Some complex radiosurgery and stereotactic radiotherapy treatments may necessitate the patient to lie on the treatment couch for up to 1-2 hours. With TrueBeam, the regular time slot of conventional radiotherapy which is 15 minutes is usually the time needed including positioning, image guidance, positional correction and treatment.


So a precise treatment may also be very comfortable for the patient. This is possible with the unflattened beam which can have a dose rate up to four times more than other linear accelerators.

With the limited margins it is also possible to increase the dose per fraction, which further enables the clinician to decrease the overall treatment time. Recent studies are trying to disseminate this strategy to many different cancers in the body.

One of its most important differences is that it can perform irradiation better hitting the targeted treatment focus by its ability to take high-resolution images. Novalis Radiosurgery guided TrueBeam STx radiotherapy can be used for treatment of all cancer types requiring radiotherapy.


However, it especially makes a big difference in treatment of cancers in the brain, lung, breast, prostate and spinal region. In addition, Novalis Radiosurgery Guided TrueBeam STx system provides “Gated” RapidArc technology that considers tumor movement and compensates it by synchronizing dosing and imaging spinning continuously around the patient.

Effects on medical tourism in Turkey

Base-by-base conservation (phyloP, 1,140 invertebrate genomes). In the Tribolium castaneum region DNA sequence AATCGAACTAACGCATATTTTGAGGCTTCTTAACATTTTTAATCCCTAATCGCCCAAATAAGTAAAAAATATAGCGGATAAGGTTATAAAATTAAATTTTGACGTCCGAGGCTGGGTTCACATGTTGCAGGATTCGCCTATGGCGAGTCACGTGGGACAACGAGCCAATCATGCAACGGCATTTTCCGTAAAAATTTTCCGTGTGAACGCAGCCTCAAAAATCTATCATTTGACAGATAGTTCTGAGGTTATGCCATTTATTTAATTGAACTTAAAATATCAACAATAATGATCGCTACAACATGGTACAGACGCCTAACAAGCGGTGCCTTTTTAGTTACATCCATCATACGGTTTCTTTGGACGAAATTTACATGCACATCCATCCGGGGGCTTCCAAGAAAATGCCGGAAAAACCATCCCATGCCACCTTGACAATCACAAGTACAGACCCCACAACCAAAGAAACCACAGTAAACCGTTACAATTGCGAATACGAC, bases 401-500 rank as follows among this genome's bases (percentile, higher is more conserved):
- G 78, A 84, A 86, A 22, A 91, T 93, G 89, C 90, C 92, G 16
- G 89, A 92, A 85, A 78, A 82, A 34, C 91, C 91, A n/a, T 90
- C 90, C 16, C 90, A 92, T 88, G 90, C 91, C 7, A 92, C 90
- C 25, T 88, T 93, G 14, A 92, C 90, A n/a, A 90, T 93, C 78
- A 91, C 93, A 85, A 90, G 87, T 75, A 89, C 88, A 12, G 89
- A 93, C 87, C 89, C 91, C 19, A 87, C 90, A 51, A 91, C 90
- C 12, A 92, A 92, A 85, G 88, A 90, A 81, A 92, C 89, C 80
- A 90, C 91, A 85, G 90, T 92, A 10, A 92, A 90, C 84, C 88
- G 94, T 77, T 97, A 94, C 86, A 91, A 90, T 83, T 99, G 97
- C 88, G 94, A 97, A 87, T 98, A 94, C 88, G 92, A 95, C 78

Truebeam technology is very new for the Turkish medical tourism industry and the Neolife Medical Center is the first to bring this unique technology to Turkey. Day by day, it is becoming more and more well-known by healthcare professionals and patients in Turkey and surrounding countries. We have started to increase the number of foreign patients that choose to get service at Neolife after installation of the TrueBeam device to our center.

Monthly we receive over 30 international patients from other countries just for TrueBeam. Most of them are from Balkan countries such as Bulgaria, Romania, Moldova, Macedonia, Albania and Kosovo. We also receive many patients from Ukraine, Iraq, Azerbaijan,Georgia and some Arabic Countries.

Up to now, the ratio of patients that are covered by insurance is 4-5 percent because the countries mentioned above do not have a developed private insurance industry. But, 95% of patients from European countries that are being treated with TrueBeam are covered by their insurance and most of the time 80 percent of their medical expenses are covered.

About the Author

Dr. Abacioglu is currently the Head of the Department of Radiation Oncology at Neolife Medical Center in Istanbul Turkey and one of the first clinical users of Novalis Radiosurgery Guided TrueBeam STx in the world.

He obtained his medical degree in 1993 from the University of Istanbul. He specialized in Radiation Oncology at the Istanbul University, Cerrahpasa Medical Faculty between 1993-1997. He worked and teached at the Marmara University between 1998-2011. He was the Chair of Radiation Oncology Department between 2005-2011.

He authored or co-authored 70 peer-reviewed articles, 190 meeting abstracts, and 5 book chapters. He has 55 invited speakerships. He has conducted or has been involved in more than 40 national and international studies.